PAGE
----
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Be a reading role model

August 16, 2021, 10:49 GMT+1
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  • James Schillemore explains why it is vital that you’re a reading role model if you want to reach reluctant readers...
Be a reading role model

With the recent lockdowns, technology has accelerated, and the draw of a good book is waning. Parents reach for their phones in many households, and children reach for their tablets rather than a good book

The recent EEF report showed that disadvantaged pupils were up to seven months behind peers due to covid highlighting that post lockdown, it’s never been more critical to reach reluctant readers.

To foster a love of reading, children need to enjoy it and now that pupils are back in the classroom, how can we engage those reluctant readers?

The gift of loving to read is one of the greatest gifts you can give a pupil. But getting every child in the class to the ‘enjoying reading’ stage is not always easy. But at our school, we’ve put some simple initiatives in place to help.

Knowing their passion

In the same way, when we are teaching topics like maths, you know as a teacher that your success rates will be higher if pupils are engaged in something they are passionate about, and reading is no different.

Take time to discover each child’s interests. What are they passionate about? It could be that finding reading materials about Minecraft, for example, which will create interest and enjoyment for a hard-to-reach pupil.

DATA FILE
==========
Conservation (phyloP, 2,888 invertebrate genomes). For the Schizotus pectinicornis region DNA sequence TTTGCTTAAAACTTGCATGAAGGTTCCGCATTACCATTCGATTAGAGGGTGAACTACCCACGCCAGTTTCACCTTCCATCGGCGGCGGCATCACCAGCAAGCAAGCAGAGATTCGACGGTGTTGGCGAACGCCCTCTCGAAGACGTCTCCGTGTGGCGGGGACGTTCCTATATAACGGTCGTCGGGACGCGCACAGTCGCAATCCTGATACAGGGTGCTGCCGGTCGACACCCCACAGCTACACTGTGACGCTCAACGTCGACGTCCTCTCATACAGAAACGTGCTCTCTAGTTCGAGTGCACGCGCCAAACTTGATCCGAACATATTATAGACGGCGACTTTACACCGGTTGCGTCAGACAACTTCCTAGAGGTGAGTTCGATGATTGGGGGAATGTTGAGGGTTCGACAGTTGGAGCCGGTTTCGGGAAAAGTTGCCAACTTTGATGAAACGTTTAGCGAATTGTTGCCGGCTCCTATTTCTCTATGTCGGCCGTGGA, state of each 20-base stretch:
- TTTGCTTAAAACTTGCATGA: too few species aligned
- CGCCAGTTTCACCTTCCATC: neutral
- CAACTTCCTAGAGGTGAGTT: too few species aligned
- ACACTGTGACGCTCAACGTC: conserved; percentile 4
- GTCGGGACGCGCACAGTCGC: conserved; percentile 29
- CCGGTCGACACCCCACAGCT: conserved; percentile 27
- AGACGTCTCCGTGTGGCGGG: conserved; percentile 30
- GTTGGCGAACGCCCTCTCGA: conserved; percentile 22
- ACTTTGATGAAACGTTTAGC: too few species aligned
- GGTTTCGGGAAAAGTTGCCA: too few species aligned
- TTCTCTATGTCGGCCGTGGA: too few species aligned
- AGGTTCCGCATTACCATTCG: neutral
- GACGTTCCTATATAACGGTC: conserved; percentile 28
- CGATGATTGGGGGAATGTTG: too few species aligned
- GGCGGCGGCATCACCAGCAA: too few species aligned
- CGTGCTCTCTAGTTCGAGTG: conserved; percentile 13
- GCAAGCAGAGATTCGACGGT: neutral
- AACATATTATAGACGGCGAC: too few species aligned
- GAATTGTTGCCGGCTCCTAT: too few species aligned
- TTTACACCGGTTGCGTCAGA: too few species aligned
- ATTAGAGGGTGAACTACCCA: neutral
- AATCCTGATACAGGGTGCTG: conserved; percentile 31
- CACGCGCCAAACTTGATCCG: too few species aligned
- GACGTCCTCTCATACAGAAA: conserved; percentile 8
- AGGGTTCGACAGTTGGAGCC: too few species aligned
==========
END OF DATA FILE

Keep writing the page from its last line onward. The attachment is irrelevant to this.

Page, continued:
Help them find suitable reading material about these subjects; capturing their interest is the first step to ensuring reading becomes a joy.

Role models

In our class, we take time to read, and that means me too. It’s about making reading a priority, and no matter how busy my day is, we will all take the time to read. The children enjoy getting lost in the pages of their book. Then we come back together to discuss what we have been reading.

Getting parents on board

Covid stopped us sending reading diaries home, so we now use MarvellousMe reading log on parents’ mobile phones to engage parents in their child’s reading at home. I get some great insight data in a spreadsheet, no more wading through reading logbooks.

I can see how many times a child has read and what they are reading, and parents love it as they can complete the log in a few seconds and tick that jobs done. It’s also keeping parents in the loop with what counts as reading; it doesn’t always mean sitting down with a novel, so here are my tips.

  • Find their passion: Whether it’s a computer game, an animal or a sport, this is how you will ‘hook’ them on reading.
  • Variety matters: Forget about results for a minute; let pupils choose what reading materials interest them. Magazines, sports pages, or novels, it all counts.
  • Review and recommend: Talk about books in class, review books and get the children to recommend books to their peers.
  • Involve parents: Get a reading log that is easy for parents to complete to see the value in enjoying reading.

Results don’t matter

Of course, they do, but when trying to get pupils to enjoy reading, all reading counts – you need to forget about results for a minute. Whether it’s a comic, magazine, or sports pages, it counts if a child is reading.

Help children prepare for days out, researching on the internet perhaps and making notes of what they want to see at an attraction.

It’s great to get back in the classroom in early September with children enthusiastic about reading and what they’ve read over the summer.

James Schillemore is the Lower Phase Leader and English Lead at Stamshaw Junior School, Portsmouth, Hampshire.